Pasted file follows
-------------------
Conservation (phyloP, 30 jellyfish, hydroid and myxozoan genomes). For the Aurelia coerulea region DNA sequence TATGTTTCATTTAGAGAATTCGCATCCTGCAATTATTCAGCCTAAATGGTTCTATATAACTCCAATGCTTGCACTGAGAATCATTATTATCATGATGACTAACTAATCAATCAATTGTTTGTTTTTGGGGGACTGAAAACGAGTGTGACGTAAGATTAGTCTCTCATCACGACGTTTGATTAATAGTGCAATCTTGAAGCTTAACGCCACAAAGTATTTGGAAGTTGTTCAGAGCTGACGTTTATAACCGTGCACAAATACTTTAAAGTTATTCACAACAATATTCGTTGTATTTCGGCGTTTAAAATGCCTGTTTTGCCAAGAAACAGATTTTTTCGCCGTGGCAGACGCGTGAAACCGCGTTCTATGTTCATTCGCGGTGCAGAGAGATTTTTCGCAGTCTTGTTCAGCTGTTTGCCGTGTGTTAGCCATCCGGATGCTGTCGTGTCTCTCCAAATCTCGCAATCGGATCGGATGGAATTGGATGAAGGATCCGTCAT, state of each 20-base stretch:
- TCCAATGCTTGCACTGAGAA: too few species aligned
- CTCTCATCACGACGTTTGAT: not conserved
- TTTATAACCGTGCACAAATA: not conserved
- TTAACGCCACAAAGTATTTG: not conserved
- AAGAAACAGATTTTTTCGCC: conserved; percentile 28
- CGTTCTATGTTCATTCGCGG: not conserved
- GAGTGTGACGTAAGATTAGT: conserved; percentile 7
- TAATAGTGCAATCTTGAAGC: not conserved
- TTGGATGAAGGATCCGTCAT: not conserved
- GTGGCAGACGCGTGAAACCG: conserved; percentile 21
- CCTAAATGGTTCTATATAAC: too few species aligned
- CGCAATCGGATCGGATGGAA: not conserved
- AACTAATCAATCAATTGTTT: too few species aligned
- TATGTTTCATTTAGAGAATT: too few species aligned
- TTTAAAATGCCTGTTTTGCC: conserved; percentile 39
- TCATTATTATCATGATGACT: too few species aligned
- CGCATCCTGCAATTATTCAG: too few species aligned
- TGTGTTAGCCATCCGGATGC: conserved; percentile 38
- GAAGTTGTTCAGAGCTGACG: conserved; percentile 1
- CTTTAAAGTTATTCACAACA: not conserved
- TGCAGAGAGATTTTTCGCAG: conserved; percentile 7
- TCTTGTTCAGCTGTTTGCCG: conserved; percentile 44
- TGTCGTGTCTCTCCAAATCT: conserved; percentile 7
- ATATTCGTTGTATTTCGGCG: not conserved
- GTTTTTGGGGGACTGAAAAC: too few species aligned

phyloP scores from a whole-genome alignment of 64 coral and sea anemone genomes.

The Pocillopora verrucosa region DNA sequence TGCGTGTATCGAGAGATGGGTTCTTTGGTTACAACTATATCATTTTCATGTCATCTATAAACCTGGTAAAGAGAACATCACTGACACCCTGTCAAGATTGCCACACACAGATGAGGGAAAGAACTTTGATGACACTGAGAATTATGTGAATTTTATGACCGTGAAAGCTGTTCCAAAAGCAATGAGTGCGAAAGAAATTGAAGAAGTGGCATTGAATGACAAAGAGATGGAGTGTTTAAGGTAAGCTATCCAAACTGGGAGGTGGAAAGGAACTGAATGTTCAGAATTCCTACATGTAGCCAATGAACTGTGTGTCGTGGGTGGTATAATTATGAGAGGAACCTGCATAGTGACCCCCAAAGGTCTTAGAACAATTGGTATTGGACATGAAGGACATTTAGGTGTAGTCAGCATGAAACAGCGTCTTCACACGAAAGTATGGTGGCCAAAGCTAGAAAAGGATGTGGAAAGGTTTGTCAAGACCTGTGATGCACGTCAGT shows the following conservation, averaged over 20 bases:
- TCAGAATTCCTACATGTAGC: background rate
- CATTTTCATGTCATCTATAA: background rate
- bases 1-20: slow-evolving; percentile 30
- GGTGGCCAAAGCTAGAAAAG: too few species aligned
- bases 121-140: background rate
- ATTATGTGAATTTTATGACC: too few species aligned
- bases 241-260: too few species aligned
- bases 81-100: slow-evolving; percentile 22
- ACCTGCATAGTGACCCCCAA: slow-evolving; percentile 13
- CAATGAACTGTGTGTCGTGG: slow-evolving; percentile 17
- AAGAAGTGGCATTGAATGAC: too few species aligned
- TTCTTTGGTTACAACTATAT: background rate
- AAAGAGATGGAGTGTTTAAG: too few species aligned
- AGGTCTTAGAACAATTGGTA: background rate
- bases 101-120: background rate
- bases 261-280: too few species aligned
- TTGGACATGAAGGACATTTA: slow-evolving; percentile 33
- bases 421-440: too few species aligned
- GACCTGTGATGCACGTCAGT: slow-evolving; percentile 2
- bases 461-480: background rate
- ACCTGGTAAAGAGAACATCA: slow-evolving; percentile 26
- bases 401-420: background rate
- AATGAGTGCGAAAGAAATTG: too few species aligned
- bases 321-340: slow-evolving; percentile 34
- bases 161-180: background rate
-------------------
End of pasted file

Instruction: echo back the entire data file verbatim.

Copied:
Conservation (phyloP, 30 jellyfish, hydroid and myxozoan genomes). For the Aurelia coerulea region DNA sequence TATGTTTCATTTAGAGAATTCGCATCCTGCAATTATTCAGCCTAAATGGTTCTATATAACTCCAATGCTTGCACTGAGAATCATTATTATCATGATGACTAACTAATCAATCAATTGTTTGTTTTTGGGGGACTGAAAACGAGTGTGACGTAAGATTAGTCTCTCATCACGACGTTTGATTAATAGTGCAATCTTGAAGCTTAACGCCACAAAGTATTTGGAAGTTGTTCAGAGCTGACGTTTATAACCGTGCACAAATACTTTAAAGTTATTCACAACAATATTCGTTGTATTTCGGCGTTTAAAATGCCTGTTTTGCCAAGAAACAGATTTTTTCGCCGTGGCAGACGCGTGAAACCGCGTTCTATGTTCATTCGCGGTGCAGAGAGATTTTTCGCAGTCTTGTTCAGCTGTTTGCCGTGTGTTAGCCATCCGGATGCTGTCGTGTCTCTCCAAATCTCGCAATCGGATCGGATGGAATTGGATGAAGGATCCGTCAT, state of each 20-base stretch:
- TCCAATGCTTGCACTGAGAA: too few species aligned
- CTCTCATCACGACGTTTGAT: not conserved
- TTTATAACCGTGCACAAATA: not conserved
- TTAACGCCACAAAGTATTTG: not conserved
- AAGAAACAGATTTTTTCGCC: conserved; percentile 28
- CGTTCTATGTTCATTCGCGG: not conserved
- GAGTGTGACGTAAGATTAGT: conserved; percentile 7
- TAATAGTGCAATCTTGAAGC: not conserved
- TTGGATGAAGGATCCGTCAT: not conserved
- GTGGCAGACGCGTGAAACCG: conserved; percentile 21
- CCTAAATGGTTCTATATAAC: too few species aligned
- CGCAATCGGATCGGATGGAA: not conserved
- AACTAATCAATCAATTGTTT: too few species aligned
- TATGTTTCATTTAGAGAATT: too few species aligned
- TTTAAAATGCCTGTTTTGCC: conserved; percentile 39
- TCATTATTATCATGATGACT: too few species aligned
- CGCATCCTGCAATTATTCAG: too few species aligned
- TGTGTTAGCCATCCGGATGC: conserved; percentile 38
- GAAGTTGTTCAGAGCTGACG: conserved; percentile 1
- CTTTAAAGTTATTCACAACA: not conserved
- TGCAGAGAGATTTTTCGCAG: conserved; percentile 7
- TCTTGTTCAGCTGTTTGCCG: conserved; percentile 44
- TGTCGTGTCTCTCCAAATCT: conserved; percentile 7
- ATATTCGTTGTATTTCGGCG: not conserved
- GTTTTTGGGGGACTGAAAAC: too few species aligned

phyloP scores from a whole-genome alignment of 64 coral and sea anemone genomes.

The Pocillopora verrucosa region DNA sequence TGCGTGTATCGAGAGATGGGTTCTTTGGTTACAACTATATCATTTTCATGTCATCTATAAACCTGGTAAAGAGAACATCACTGACACCCTGTCAAGATTGCCACACACAGATGAGGGAAAGAACTTTGATGACACTGAGAATTATGTGAATTTTATGACCGTGAAAGCTGTTCCAAAAGCAATGAGTGCGAAAGAAATTGAAGAAGTGGCATTGAATGACAAAGAGATGGAGTGTTTAAGGTAAGCTATCCAAACTGGGAGGTGGAAAGGAACTGAATGTTCAGAATTCCTACATGTAGCCAATGAACTGTGTGTCGTGGGTGGTATAATTATGAGAGGAACCTGCATAGTGACCCCCAAAGGTCTTAGAACAATTGGTATTGGACATGAAGGACATTTAGGTGTAGTCAGCATGAAACAGCGTCTTCACACGAAAGTATGGTGGCCAAAGCTAGAAAAGGATGTGGAAAGGTTTGTCAAGACCTGTGATGCACGTCAGT shows the following conservation, averaged over 20 bases:
- TCAGAATTCCTACATGTAGC: background rate
- CATTTTCATGTCATCTATAA: background rate
- bases 1-20: slow-evolving; percentile 30
- GGTGGCCAAAGCTAGAAAAG: too few species aligned
- bases 121-140: background rate
- ATTATGTGAATTTTATGACC: too few species aligned
- bases 241-260: too few species aligned
- bases 81-100: slow-evolving; percentile 22
- ACCTGCATAGTGACCCCCAA: slow-evolving; percentile 13
- CAATGAACTGTGTGTCGTGG: slow-evolving; percentile 17
- AAGAAGTGGCATTGAATGAC: too few species aligned
- TTCTTTGGTTACAACTATAT: background rate
- AAAGAGATGGAGTGTTTAAG: too few species aligned
- AGGTCTTAGAACAATTGGTA: background rate
- bases 101-120: background rate
- bases 261-280: too few species aligned
- TTGGACATGAAGGACATTTA: slow-evolving; percentile 33
- bases 421-440: too few species aligned
- GACCTGTGATGCACGTCAGT: slow-evolving; percentile 2
- bases 461-480: background rate
- ACCTGGTAAAGAGAACATCA: slow-evolving; percentile 26
- bases 401-420: background rate
- AATGAGTGCGAAAGAAATTG: too few species aligned
- bases 321-340: slow-evolving; percentile 34
- bases 161-180: background rate